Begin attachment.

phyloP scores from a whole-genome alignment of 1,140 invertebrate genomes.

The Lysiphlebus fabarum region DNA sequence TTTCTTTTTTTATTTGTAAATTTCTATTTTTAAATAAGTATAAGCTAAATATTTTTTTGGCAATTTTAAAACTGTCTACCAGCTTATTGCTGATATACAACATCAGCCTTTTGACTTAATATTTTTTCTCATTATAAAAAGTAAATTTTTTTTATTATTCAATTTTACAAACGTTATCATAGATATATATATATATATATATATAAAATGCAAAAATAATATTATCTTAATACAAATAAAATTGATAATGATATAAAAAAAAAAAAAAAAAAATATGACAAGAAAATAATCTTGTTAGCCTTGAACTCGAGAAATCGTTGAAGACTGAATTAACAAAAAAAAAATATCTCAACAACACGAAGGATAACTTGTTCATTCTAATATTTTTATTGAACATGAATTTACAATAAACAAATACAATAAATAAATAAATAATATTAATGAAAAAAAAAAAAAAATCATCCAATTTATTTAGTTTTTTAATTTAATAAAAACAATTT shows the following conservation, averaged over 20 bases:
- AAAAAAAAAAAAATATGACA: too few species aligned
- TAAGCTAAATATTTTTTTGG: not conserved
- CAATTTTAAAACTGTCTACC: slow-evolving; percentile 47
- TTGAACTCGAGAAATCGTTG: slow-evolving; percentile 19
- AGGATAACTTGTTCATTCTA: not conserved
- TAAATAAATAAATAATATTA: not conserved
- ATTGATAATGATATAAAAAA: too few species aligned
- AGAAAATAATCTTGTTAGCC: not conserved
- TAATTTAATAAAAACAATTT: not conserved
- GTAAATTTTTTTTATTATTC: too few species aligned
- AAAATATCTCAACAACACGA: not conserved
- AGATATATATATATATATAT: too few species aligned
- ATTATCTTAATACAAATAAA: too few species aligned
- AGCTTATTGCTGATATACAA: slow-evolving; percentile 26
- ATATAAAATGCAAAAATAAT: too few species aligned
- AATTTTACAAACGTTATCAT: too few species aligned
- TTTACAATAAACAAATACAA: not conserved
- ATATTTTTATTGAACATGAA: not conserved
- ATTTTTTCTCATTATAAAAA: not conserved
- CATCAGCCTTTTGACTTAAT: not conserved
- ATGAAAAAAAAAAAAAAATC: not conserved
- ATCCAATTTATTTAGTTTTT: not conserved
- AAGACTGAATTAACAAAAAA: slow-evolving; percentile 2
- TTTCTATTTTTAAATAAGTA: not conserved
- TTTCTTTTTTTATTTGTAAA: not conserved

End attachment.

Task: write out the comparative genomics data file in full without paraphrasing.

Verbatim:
phyloP scores from a whole-genome alignment of 1,140 invertebrate genomes.

The Lysiphlebus fabarum region DNA sequence TTTCTTTTTTTATTTGTAAATTTCTATTTTTAAATAAGTATAAGCTAAATATTTTTTTGGCAATTTTAAAACTGTCTACCAGCTTATTGCTGATATACAACATCAGCCTTTTGACTTAATATTTTTTCTCATTATAAAAAGTAAATTTTTTTTATTATTCAATTTTACAAACGTTATCATAGATATATATATATATATATATATAAAATGCAAAAATAATATTATCTTAATACAAATAAAATTGATAATGATATAAAAAAAAAAAAAAAAAAATATGACAAGAAAATAATCTTGTTAGCCTTGAACTCGAGAAATCGTTGAAGACTGAATTAACAAAAAAAAAATATCTCAACAACACGAAGGATAACTTGTTCATTCTAATATTTTTATTGAACATGAATTTACAATAAACAAATACAATAAATAAATAAATAATATTAATGAAAAAAAAAAAAAAATCATCCAATTTATTTAGTTTTTTAATTTAATAAAAACAATTT shows the following conservation, averaged over 20 bases:
- AAAAAAAAAAAAATATGACA: too few species aligned
- TAAGCTAAATATTTTTTTGG: not conserved
- CAATTTTAAAACTGTCTACC: slow-evolving; percentile 47
- TTGAACTCGAGAAATCGTTG: slow-evolving; percentile 19
- AGGATAACTTGTTCATTCTA: not conserved
- TAAATAAATAAATAATATTA: not conserved
- ATTGATAATGATATAAAAAA: too few species aligned
- AGAAAATAATCTTGTTAGCC: not conserved
- TAATTTAATAAAAACAATTT: not conserved
- GTAAATTTTTTTTATTATTC: too few species aligned
- AAAATATCTCAACAACACGA: not conserved
- AGATATATATATATATATAT: too few species aligned
- ATTATCTTAATACAAATAAA: too few species aligned
- AGCTTATTGCTGATATACAA: slow-evolving; percentile 26
- ATATAAAATGCAAAAATAAT: too few species aligned
- AATTTTACAAACGTTATCAT: too few species aligned
- TTTACAATAAACAAATACAA: not conserved
- ATATTTTTATTGAACATGAA: not conserved
- ATTTTTTCTCATTATAAAAA: not conserved
- CATCAGCCTTTTGACTTAAT: not conserved
- ATGAAAAAAAAAAAAAAATC: not conserved
- ATCCAATTTATTTAGTTTTT: not conserved
- AAGACTGAATTAACAAAAAA: slow-evolving; percentile 2
- TTTCTATTTTTAAATAAGTA: not conserved
- TTTCTTTTTTTATTTGTAAA: not conserved